The most involved part was by far the CSS. I have to say that if it’s not obvious by now I’m not a “frontend person” per se, I just want something that looks clean, fast and readable. As a disclaimer, I’m not a fan of the size of the fonts which are by far the biggest element right now but I’m a huge fan of the fira font family (with the exception of fira code cause I hate ligatures) but they work well enough. It took the majority of the time and had the most updates, tweaks and fixes by far compared to anything else. Essentially nothing from the original CSS is the same except the colors which was a long process but a necessary one to get where I wanted to be. In the end I’m satisfied with it, I think it looks fairly unique and serves its purpose well while coming in at under 200 lines (it is way less in reality but the number balloons up because of the way I format the code).


This time I went with a custom docker image so I could have more control and no filesystem bind mounts. The main problem is that the hugo team does not publish an official docker image so I had to use the following to get hugo installed in the container in order to generate the site (most current Dockerfile is in the git repository, check there first before copying):

FROM golang:1.16 as buildsite
WORKDIR /go/src
RUN git clone
WORKDIR /go/src/hugo
RUN go install -v
WORKDIR /go/src/inheresite-hugo
COPY . .
RUN hugo

FROM nginx:alpine
COPY default.conf /etc/nginx/conf.d/
COPY --from=buildsite /go/src/inheresite-hugo/public /usr/share/nginx/html

This means I compile hugo every time I want to upload a post but it goes fairly fast and gives a bit of time to reflect on what I’ve written. If this is not for you, use either an ubuntu image and install it with apt if you don’t need the latest features or an arch one if you need the latest release for some reason. Using third-party images is a last resort but those are technically also usable for this purpose however I’d advise against using images from random people.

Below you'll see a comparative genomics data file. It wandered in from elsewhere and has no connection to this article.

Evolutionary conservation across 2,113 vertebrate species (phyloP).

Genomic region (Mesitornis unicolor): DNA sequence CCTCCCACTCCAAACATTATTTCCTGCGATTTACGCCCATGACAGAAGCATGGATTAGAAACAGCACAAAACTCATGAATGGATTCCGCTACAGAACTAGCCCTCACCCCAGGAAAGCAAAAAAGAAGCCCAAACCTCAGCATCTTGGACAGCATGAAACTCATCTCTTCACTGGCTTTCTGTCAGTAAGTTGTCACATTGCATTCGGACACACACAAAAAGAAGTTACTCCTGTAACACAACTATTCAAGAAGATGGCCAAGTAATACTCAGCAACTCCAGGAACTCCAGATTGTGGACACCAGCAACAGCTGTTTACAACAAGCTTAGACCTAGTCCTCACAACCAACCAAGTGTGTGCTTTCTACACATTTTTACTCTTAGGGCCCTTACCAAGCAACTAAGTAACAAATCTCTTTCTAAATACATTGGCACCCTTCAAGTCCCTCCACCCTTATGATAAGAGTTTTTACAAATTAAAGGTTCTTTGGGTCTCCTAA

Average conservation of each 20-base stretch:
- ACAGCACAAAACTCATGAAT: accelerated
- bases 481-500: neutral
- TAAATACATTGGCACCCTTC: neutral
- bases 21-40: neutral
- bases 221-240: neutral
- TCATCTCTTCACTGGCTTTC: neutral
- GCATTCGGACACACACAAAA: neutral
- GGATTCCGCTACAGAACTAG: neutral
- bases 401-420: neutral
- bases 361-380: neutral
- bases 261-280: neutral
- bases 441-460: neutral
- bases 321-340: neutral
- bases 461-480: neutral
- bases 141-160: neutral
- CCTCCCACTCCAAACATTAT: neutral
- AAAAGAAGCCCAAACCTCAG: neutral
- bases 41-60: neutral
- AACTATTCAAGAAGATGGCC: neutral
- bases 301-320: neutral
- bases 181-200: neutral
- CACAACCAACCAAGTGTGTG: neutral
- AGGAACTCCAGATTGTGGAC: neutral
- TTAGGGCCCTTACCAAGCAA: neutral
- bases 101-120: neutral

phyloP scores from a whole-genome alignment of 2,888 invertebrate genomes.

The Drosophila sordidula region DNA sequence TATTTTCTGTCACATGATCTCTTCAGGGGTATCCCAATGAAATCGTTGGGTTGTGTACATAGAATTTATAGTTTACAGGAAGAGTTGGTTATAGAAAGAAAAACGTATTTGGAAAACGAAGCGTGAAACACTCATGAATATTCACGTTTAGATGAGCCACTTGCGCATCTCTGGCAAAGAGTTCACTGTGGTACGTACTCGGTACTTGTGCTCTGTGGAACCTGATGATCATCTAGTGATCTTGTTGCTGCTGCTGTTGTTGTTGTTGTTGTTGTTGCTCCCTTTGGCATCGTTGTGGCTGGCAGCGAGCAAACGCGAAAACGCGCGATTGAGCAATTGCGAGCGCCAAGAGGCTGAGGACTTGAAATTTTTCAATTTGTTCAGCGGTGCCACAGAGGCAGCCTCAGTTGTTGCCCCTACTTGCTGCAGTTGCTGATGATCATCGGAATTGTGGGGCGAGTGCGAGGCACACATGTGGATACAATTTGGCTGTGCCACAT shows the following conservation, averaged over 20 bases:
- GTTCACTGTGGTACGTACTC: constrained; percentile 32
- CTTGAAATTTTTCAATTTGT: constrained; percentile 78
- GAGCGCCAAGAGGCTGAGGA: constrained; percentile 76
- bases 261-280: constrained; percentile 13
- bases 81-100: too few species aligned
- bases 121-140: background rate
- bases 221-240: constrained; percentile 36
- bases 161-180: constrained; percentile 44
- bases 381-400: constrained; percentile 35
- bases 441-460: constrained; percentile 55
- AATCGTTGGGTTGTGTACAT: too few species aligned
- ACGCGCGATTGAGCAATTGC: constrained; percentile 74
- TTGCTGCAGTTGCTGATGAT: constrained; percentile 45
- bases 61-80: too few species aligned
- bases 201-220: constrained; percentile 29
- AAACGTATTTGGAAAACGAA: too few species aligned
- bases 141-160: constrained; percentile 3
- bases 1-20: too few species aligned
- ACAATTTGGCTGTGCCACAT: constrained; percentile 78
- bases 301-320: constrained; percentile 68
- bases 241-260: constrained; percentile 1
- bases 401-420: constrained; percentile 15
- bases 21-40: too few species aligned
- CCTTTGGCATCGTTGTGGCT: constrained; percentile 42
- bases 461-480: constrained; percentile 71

After a long while with hugo I think I’ll be sticking with it. It allows for some pretty clean code, I’m partial to Go templating and it has served me well. I’d like to look into some small improvements such as merging tutorials into blog and just displaying them in a different way but that’s a topic for another day. The full server-side syntax highlighting is awesome too, I thought I’d need to cave and use some javascript thing to do it but thankfully it worked out great and I found a code theme that matches the rest of the site. If you want to get started with it, just make sure you know some basic HTML and have some patience, the rest can be figured out in an evening.


The site you’re currently looking at has been a while in the making and there are still a couple items on my for it but I’m happy enough with it for now. You might want to check out the comment microservice I wrote for use with the comment form mentioned a bit above, it’s far from perfect but it gets the job done. Thank you for reading this, I hope you enjoyed it and maybe even learned something.

Any and all opinions on this site are mine and mine alone.
The source code for this site is in this repository and the docker images of it are on dockerhub.